Iceland

I was overdue for a birthday adventure after some uneventful birthdays.  With my birthday at the beginning of March, you would assume I’d head someplace warm to escape the last throes of winter.  But after repeatedly seeing offers for Northern Lights tours in Iceland, I couldn’t resist finally checking this off my list.  I wasn’t sure I would find anyone to join me on this trip, but my friend Jessica decided that she, too, was ready for an adventure, so off we went.  Jessica and I were college roommates, and had studied in Madrid together.  We backpacked around Europe following our semester abroad, so our trip to Iceland kind of felt like a long awaited sequel.

We had an overnight flight from Dulles, which wasn’t really much of an overnight at only five and a half hours.  When the pilot announced we were preparing to land, I looked out my window and saw pitch black darkness, which was a bit disconcerting.  The Keflavik airport is right on western edge of the country, so there was no glow of city or suburban lights to indicate an impending arrival.  We arrived at 6:30 a.m., which was 1:30 a.m. for us, and I immediately reset my watch, not wanting to even think about how tired I was going to be.  I was ready to jump in and begin the adventure.

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Reykjavik is about an hour from the airport, so as we arrived at our hotel downtown the sun was just beginning to emerge.  We stayed at the Center Hotel Plaza, which I would discover over the course of our stay is in the perfect location for exploring Reykjavik.  There are great restaurants, shops, and tourist attractions all within walking distance.  We had a standard room, and if I could do it over again I would definitely upgrade to a bigger room with a view of the plaza.  But the breakfast buffet was delicious, the staff was helpful, and lobby was a cozy place to hang out while we waited to be picked up for our various activities.

We were scheduled for a Northern Lights tour our first night, so after paying for an early check-in, we dropped off our bags, walked over to the harbor to do some sightseeing, then returned for a nap and shower before our tour.  But due to overcast skies, the tour was canceled for that evening, so we decided to grab dinner at a restaurant Jessica’s sister had recommended to us, Icelandic Fish & Chips.  Dinner was delicious, with tomato and fennel soup, and fried fish over a mango salad.  We tried Iceland’s Gull beer, and I was hooked.  Wandering back to the hotel, we stopped in a charming coffee shop called Stofan for a coffee and dessert (chocolate cake for me, meringue pie for Jessica).  Feeling more awake, we decided to pop into an English pub – appropriately named The English Pub – for another pint of Gull, and had a fun evening listening to live music, checking out the beautiful Icelandic people, and questioning why we didn’t think about studying abroad in Reykjavik.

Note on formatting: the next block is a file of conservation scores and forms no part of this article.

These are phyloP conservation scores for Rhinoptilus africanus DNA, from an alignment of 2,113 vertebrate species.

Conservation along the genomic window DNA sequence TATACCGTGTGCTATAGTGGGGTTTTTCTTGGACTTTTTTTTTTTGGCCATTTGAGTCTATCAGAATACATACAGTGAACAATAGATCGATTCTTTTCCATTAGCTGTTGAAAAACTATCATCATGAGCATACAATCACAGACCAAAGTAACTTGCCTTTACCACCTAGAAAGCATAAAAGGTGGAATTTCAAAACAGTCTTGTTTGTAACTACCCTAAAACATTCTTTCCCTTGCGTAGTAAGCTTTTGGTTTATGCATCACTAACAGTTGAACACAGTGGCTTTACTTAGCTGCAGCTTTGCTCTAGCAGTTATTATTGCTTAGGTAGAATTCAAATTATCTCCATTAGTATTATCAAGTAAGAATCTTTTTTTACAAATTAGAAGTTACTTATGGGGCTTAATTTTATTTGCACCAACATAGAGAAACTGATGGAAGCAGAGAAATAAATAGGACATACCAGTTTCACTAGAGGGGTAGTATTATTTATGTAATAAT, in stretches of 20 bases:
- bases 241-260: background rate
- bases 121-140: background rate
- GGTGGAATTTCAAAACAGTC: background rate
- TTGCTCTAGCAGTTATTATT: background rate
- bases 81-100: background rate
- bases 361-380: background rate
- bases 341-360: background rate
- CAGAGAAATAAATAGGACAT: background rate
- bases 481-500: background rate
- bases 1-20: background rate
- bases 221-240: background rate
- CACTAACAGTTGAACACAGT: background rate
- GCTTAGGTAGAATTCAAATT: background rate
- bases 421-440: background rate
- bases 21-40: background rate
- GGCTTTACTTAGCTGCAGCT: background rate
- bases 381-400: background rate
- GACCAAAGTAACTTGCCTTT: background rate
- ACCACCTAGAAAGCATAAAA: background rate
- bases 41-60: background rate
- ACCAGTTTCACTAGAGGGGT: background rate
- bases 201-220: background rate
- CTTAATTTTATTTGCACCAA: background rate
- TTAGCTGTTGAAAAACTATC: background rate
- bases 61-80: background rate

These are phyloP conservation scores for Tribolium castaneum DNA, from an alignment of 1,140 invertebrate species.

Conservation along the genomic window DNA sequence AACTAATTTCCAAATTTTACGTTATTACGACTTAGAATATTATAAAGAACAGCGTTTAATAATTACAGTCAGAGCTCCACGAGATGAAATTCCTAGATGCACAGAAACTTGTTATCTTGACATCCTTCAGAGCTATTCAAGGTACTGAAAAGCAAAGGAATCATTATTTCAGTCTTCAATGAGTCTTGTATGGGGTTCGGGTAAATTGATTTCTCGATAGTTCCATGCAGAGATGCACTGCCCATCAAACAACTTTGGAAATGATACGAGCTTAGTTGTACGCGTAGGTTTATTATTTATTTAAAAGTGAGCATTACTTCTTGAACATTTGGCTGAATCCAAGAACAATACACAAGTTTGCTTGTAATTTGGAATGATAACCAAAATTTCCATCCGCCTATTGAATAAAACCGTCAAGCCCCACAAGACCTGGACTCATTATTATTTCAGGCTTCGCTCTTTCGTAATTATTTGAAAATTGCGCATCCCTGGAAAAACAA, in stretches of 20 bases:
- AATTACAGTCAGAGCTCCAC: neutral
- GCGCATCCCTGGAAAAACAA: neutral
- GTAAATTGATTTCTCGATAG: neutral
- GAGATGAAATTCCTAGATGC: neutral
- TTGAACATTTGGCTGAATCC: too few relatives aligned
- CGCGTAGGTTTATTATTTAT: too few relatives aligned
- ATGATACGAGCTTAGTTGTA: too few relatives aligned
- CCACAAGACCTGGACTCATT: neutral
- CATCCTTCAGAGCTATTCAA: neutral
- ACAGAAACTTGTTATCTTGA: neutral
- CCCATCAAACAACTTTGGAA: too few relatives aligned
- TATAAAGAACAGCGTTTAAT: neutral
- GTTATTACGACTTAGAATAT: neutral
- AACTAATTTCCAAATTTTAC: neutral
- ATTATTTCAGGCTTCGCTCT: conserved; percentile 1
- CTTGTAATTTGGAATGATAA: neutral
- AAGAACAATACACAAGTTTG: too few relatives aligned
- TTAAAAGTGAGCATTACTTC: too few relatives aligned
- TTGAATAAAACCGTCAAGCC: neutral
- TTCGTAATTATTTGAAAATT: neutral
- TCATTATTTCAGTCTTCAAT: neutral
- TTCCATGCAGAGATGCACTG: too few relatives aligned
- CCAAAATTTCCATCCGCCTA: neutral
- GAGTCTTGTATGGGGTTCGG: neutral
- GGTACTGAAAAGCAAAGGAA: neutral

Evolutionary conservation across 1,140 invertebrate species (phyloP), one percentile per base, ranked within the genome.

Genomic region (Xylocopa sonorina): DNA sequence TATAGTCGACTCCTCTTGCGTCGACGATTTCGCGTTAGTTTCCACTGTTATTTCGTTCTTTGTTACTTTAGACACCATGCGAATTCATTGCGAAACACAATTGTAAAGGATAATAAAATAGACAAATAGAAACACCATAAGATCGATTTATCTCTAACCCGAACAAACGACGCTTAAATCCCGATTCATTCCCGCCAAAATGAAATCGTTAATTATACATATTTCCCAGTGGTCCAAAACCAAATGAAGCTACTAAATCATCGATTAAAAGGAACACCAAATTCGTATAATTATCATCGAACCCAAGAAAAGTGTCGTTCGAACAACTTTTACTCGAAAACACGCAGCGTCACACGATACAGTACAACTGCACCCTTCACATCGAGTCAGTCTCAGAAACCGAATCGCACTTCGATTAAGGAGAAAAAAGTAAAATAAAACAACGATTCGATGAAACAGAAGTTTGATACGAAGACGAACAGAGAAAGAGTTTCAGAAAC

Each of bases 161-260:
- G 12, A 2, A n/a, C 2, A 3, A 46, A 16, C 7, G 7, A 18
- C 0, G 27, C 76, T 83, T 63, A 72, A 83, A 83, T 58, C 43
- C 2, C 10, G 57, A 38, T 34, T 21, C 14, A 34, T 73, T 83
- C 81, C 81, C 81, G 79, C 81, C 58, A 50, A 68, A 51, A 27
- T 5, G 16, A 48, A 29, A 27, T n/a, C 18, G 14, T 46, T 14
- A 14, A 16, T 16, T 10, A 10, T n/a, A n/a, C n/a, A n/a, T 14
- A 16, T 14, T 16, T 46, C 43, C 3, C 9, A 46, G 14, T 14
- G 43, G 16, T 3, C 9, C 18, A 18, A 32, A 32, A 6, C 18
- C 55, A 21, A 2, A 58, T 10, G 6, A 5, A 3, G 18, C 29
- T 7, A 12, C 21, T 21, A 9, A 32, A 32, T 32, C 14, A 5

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THE GOLDEN CIRCLE

The next morning, we took a tour of the Golden Circle.  Our tours were all through Reykjavik Excursions, which runs a pretty smooth operation.  A shuttle is sent to various hotels each morning to pick up guests and take us to a central bus depot, where everyone boards different buses according to what they’ve signed up for that day.  I have to admit, when I booked the tour package, I didn’t think I’d be taking a tour bus, and I was initially a bit disappointed.  But it turned out to be a nice experience.  Maybe because the countryside is so vast, and the sights were not very crowded, I never felt like cattle, as can happen on bus tours.  Jessica and I discussed that it would be fun to come back in the summer and rent a car, but certainly in the winter it was nice to have a professional driving.  At a few places we ran into smaller tour companies with monster wheel buses, which I believe were geared towards more extreme tours.  But I very quickly found myself happy with my bus for this visit.

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The Golden Circle is a must for Iceland, kind of like seeing the monuments in Washington, DC or Times Square in New York.  The first stop is Pingvall, which is in the Rift Valley, where the North American and Eurasian continental plates are pulling apart.  It’s stunning.  Pingvall is also the site of the original Icelandic parliament, where the chieftains would gather in the tenth century.  Walking in their footsteps, I felt like I was on the set of a fantasy movie.  It was such a surreal landscape.

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Before our next stop, we made a detour to a geothermal greenhouse that grows tomatoes, to learn about Icelandic agriculture.  It was interesting to see tomatoes growing in the middle of winter, and we had a cup of incredibly fresh and flavorful tomato soup.  I never knew tomato soup could taste that good, and without all the cream.

Next, we went to Geysir, which has, well, a geyser.  In fact, the word “geyser” comes from the location Geysir.  I had seen pictures of it in my research and didn’t think much about it.  But seeing it in person was really cool.  I’m not sure what it is about a massive stream of hot water suddenly bursting into the air that gets everyone excited, but I liked it.  Maybe it’s just the awesomeness of nature showing you who’s boss.